For dessert, the Picarones, dubbed Peruvian beignets by the hounds, were over the top, accompanied by a great cinnamon, orange peel sauce.
What a great addition to the RWC dining scene. Jaime's food is soulful, honest, with terrific depth of flavor. Worth the trip from anywhere on the Peninsula
Thank you Melanie for the delicious bottle of Zin and to the rest of the hounds for a fun dining experience.
This was a terrific meal. Thank you to ChewChew for organizing this meet up and to "lpfch" for being the first to post about El Hueco. http://chowhound.chow.com/topics/681166
I only took one photo, but as it turns out, the dish, Ocopa, wound up being my favorite dish.
http://twitpic.com/1hxqm1 The huacatay and peanut based sauce has more oomph, depth, fragrance, and spice than the version I've had at La Mar Cebicheria Peruana, this is superior. The texture of the potatoes was spot on, waxy and tender, not mealy and falling apart like at some other Peruvian restaurants around here.
The ceviches were all very well-balanced toward the tart, limey side with non-sulphurous shaved red onions, fresh rocoto chili, tender and sweet yams, and hunks of that giant corn on the cob. I was quite honest with Chef Jaime when he asked me how the ceviches stacked up. I said that I liked his dressing better than La Mar or Inka's, but La Mar uses better white fish in the pescado (for a much higher price). Then I asked if he would make tiradito for me if I brought in my own fresh tuna tuna or yellowtail, and he said he would, score!
I liked the Quinoto quite a bit, maybe I was hungry for some veggies at that point, and appreciated the lightness. Still, that carapulcra, a long-braised dish that any meat and potatoes lover could crave, hit the spot. The chaufa, one of the day's specials available with chicken or mixed seafood, confirmed for me that I should only order fried rice at Peruvian restaurants. They just do such a good job with it, better than most inexpensivve Chinese places. The one disappointment in the main dishes was the parihuela, I prefer the less-tomatoey version at La Furia Chalaca.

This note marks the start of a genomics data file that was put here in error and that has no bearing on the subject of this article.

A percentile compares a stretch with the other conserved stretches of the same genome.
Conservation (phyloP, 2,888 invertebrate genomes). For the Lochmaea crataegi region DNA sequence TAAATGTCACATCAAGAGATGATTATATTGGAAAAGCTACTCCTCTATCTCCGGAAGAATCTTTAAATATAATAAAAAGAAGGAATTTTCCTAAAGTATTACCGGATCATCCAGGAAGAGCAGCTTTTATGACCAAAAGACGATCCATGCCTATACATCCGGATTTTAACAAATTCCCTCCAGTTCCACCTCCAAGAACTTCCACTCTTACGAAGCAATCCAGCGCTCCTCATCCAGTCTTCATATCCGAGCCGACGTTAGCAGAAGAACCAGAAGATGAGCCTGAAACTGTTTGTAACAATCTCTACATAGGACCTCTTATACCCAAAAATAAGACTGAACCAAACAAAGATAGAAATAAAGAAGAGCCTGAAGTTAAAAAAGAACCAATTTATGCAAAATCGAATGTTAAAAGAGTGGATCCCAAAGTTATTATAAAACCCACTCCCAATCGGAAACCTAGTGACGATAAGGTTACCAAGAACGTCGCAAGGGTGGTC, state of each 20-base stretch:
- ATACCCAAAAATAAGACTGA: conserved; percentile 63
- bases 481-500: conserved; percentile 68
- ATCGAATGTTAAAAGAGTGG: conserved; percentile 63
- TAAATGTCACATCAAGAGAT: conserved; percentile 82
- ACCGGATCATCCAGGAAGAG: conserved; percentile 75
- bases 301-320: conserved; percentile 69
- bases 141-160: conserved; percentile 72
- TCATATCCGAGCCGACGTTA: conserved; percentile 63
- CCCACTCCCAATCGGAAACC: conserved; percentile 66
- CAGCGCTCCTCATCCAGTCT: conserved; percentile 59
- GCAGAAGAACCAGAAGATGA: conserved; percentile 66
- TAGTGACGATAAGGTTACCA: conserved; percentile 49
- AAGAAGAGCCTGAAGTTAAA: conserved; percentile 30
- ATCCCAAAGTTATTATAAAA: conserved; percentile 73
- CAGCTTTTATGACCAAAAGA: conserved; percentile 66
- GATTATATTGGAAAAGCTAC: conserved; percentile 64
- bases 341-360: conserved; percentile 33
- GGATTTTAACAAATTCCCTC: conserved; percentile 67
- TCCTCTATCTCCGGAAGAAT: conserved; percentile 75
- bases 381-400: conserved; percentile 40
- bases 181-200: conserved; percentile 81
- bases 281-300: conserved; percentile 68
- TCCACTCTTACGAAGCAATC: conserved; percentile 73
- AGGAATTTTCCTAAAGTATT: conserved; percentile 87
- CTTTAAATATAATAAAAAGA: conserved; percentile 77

As Jefferson commented, the ají de gallina, the shredded chicken in yellow chili pepper sauce was comforting. As it should be --- I'm told this is the dish that natives judge by how it compares to their own mother's home cooking. I loved the chupe, sort of siete mares meets paella.
Corkage is $10 per the menu, although I don't recall seeing a charge on the bill. The wine was the 1997 Joseph Swan "Anniversary Selection" Russian River Valley, a special bottling of its best zinfandel vineyards that commemorated the winery's 30th birthday. It's the first of a case that I've opened, and its drinking beautifully now with mellow fruits, velvety tannins, and lively acidity to pair with food.
All four desserts were quite good. The picarones were outstanding, lighter and crisper with a more nuanced spicing, than La Mar's or Inka's. The dulce de leche was barely tan in color and much more delicate in flavor in texture than I've had elsewhere. I'm pretty sure that the alfajores were filled with the dulce to order. I loved the Pisco ice cream and the little burst of spirits that popped out of the raisins when I bit into them.
For a small neighborhood place, I was impressed by the stylishness of the execution, dining room appointments, tableware and level of service. El Hueco strikes that happy and most delicious medium between the inexpensive, hole-in-the-wall spots and the nuevo-Peruano hotspots. The cooking has a lot of heart, yet has the finesse of a professional chef. Prices are quite low for the quality.
3299 Mission St, San Francisco, CA 94110
La Furia Chalaca
310 Broadway, Oakland, CA 94607
593 Woodside Rd, Redwood City, CA 94061
re: Melanie Wong
I actually went back last night for the third time. At this point, my family has pretty much done the entire menu, and everything has been great. We tried the ocopa and picarones last night for the first time based on comments from your group dinner and really enjoyed both of them. Jaime continues to be a wonderful host, and always takes the time to come out and talk about the food and its preparation. I hope others will take the time to discover this little hidden gem!
First, our thanks to Chew Chew and Dee Glaze for arranging this dinner, Second, thanks Jefferson for the detailed, thoughtful post and photos, and Third, thanks Melanie for sharing the lovely bottle of '97 Joseph Swan "Anniversary Selection" Russian River Zinfandel.
We echo all of the previous comments: We loved the freshness of the ceviches, the tender succulence of the anticuchos, the papa rellenos, the ocopa with it's haucatay sauce, the quinoto, the chupe - oh heck, we loved it all! We're looking forward to a return visit soon...
Hope that Jaime can maintain this level.